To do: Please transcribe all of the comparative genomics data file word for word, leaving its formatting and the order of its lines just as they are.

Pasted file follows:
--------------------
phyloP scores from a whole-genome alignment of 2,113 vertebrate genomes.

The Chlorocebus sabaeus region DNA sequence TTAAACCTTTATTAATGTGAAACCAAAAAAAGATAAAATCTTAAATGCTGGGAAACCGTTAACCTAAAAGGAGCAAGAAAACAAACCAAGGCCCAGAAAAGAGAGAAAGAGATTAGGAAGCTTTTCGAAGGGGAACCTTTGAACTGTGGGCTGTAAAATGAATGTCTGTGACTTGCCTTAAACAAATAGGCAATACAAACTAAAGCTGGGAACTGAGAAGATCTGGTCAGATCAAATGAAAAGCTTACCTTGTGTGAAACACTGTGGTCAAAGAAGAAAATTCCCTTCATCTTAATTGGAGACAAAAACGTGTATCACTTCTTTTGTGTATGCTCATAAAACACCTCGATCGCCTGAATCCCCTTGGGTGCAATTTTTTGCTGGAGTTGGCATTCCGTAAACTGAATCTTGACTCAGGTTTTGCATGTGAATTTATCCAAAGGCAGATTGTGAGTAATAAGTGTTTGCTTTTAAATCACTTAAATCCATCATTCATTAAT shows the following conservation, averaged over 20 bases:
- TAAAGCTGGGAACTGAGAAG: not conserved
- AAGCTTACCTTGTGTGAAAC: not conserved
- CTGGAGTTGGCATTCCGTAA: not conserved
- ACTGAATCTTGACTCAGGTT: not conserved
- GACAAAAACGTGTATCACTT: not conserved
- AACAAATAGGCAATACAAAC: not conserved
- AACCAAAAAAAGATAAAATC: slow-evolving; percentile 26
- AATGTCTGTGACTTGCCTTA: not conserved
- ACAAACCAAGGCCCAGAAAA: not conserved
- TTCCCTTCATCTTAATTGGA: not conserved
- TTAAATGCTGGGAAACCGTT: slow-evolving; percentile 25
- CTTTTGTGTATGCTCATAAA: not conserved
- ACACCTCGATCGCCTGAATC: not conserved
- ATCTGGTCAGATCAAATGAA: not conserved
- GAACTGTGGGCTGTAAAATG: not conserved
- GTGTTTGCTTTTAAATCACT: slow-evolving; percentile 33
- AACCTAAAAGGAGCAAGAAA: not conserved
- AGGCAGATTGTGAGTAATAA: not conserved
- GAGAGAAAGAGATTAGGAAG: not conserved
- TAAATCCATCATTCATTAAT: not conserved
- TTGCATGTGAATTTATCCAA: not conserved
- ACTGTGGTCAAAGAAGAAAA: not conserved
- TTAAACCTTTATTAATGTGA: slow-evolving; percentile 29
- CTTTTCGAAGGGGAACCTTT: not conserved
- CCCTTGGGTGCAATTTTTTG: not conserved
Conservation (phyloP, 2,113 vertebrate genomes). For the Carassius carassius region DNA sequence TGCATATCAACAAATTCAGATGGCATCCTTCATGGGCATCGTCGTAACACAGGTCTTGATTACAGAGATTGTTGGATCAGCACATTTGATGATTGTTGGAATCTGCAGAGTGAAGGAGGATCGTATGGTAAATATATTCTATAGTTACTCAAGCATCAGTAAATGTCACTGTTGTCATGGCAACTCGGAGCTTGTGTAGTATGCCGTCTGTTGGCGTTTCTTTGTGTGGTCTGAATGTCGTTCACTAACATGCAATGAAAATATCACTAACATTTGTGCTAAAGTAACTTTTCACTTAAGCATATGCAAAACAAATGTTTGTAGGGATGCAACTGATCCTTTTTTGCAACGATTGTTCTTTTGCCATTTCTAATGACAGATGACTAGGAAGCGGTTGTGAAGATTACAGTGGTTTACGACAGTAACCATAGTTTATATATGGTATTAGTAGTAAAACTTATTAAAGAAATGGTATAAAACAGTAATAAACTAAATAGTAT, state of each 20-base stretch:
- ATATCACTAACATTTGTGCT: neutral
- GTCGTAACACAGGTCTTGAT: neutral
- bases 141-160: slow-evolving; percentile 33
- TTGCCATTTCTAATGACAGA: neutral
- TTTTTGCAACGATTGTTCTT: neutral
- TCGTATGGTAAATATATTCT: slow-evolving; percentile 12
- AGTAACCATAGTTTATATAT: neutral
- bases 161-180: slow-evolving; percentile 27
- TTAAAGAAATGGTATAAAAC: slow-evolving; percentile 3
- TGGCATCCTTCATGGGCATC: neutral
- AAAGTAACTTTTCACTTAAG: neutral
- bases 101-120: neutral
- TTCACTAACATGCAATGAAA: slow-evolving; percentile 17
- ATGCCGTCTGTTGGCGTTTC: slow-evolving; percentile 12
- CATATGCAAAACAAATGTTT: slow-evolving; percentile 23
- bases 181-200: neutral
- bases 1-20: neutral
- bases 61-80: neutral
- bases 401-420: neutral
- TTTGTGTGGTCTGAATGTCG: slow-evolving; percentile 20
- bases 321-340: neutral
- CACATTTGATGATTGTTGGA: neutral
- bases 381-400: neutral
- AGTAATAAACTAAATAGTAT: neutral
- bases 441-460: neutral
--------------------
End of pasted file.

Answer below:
phyloP scores from a whole-genome alignment of 2,113 vertebrate genomes.

The Chlorocebus sabaeus region DNA sequence TTAAACCTTTATTAATGTGAAACCAAAAAAAGATAAAATCTTAAATGCTGGGAAACCGTTAACCTAAAAGGAGCAAGAAAACAAACCAAGGCCCAGAAAAGAGAGAAAGAGATTAGGAAGCTTTTCGAAGGGGAACCTTTGAACTGTGGGCTGTAAAATGAATGTCTGTGACTTGCCTTAAACAAATAGGCAATACAAACTAAAGCTGGGAACTGAGAAGATCTGGTCAGATCAAATGAAAAGCTTACCTTGTGTGAAACACTGTGGTCAAAGAAGAAAATTCCCTTCATCTTAATTGGAGACAAAAACGTGTATCACTTCTTTTGTGTATGCTCATAAAACACCTCGATCGCCTGAATCCCCTTGGGTGCAATTTTTTGCTGGAGTTGGCATTCCGTAAACTGAATCTTGACTCAGGTTTTGCATGTGAATTTATCCAAAGGCAGATTGTGAGTAATAAGTGTTTGCTTTTAAATCACTTAAATCCATCATTCATTAAT shows the following conservation, averaged over 20 bases:
- TAAAGCTGGGAACTGAGAAG: not conserved
- AAGCTTACCTTGTGTGAAAC: not conserved
- CTGGAGTTGGCATTCCGTAA: not conserved
- ACTGAATCTTGACTCAGGTT: not conserved
- GACAAAAACGTGTATCACTT: not conserved
- AACAAATAGGCAATACAAAC: not conserved
- AACCAAAAAAAGATAAAATC: slow-evolving; percentile 26
- AATGTCTGTGACTTGCCTTA: not conserved
- ACAAACCAAGGCCCAGAAAA: not conserved
- TTCCCTTCATCTTAATTGGA: not conserved
- TTAAATGCTGGGAAACCGTT: slow-evolving; percentile 25
- CTTTTGTGTATGCTCATAAA: not conserved
- ACACCTCGATCGCCTGAATC: not conserved
- ATCTGGTCAGATCAAATGAA: not conserved
- GAACTGTGGGCTGTAAAATG: not conserved
- GTGTTTGCTTTTAAATCACT: slow-evolving; percentile 33
- AACCTAAAAGGAGCAAGAAA: not conserved
- AGGCAGATTGTGAGTAATAA: not conserved
- GAGAGAAAGAGATTAGGAAG: not conserved
- TAAATCCATCATTCATTAAT: not conserved
- TTGCATGTGAATTTATCCAA: not conserved
- ACTGTGGTCAAAGAAGAAAA: not conserved
- TTAAACCTTTATTAATGTGA: slow-evolving; percentile 29
- CTTTTCGAAGGGGAACCTTT: not conserved
- CCCTTGGGTGCAATTTTTTG: not conserved
Conservation (phyloP, 2,113 vertebrate genomes). For the Carassius carassius region DNA sequence TGCATATCAACAAATTCAGATGGCATCCTTCATGGGCATCGTCGTAACACAGGTCTTGATTACAGAGATTGTTGGATCAGCACATTTGATGATTGTTGGAATCTGCAGAGTGAAGGAGGATCGTATGGTAAATATATTCTATAGTTACTCAAGCATCAGTAAATGTCACTGTTGTCATGGCAACTCGGAGCTTGTGTAGTATGCCGTCTGTTGGCGTTTCTTTGTGTGGTCTGAATGTCGTTCACTAACATGCAATGAAAATATCACTAACATTTGTGCTAAAGTAACTTTTCACTTAAGCATATGCAAAACAAATGTTTGTAGGGATGCAACTGATCCTTTTTTGCAACGATTGTTCTTTTGCCATTTCTAATGACAGATGACTAGGAAGCGGTTGTGAAGATTACAGTGGTTTACGACAGTAACCATAGTTTATATATGGTATTAGTAGTAAAACTTATTAAAGAAATGGTATAAAACAGTAATAAACTAAATAGTAT, state of each 20-base stretch:
- ATATCACTAACATTTGTGCT: neutral
- GTCGTAACACAGGTCTTGAT: neutral
- bases 141-160: slow-evolving; percentile 33
- TTGCCATTTCTAATGACAGA: neutral
- TTTTTGCAACGATTGTTCTT: neutral
- TCGTATGGTAAATATATTCT: slow-evolving; percentile 12
- AGTAACCATAGTTTATATAT: neutral
- bases 161-180: slow-evolving; percentile 27
- TTAAAGAAATGGTATAAAAC: slow-evolving; percentile 3
- TGGCATCCTTCATGGGCATC: neutral
- AAAGTAACTTTTCACTTAAG: neutral
- bases 101-120: neutral
- TTCACTAACATGCAATGAAA: slow-evolving; percentile 17
- ATGCCGTCTGTTGGCGTTTC: slow-evolving; percentile 12
- CATATGCAAAACAAATGTTT: slow-evolving; percentile 23
- bases 181-200: neutral
- bases 1-20: neutral
- bases 61-80: neutral
- bases 401-420: neutral
- TTTGTGTGGTCTGAATGTCG: slow-evolving; percentile 20
- bases 321-340: neutral
- CACATTTGATGATTGTTGGA: neutral
- bases 381-400: neutral
- AGTAATAAACTAAATAGTAT: neutral
- bases 441-460: neutral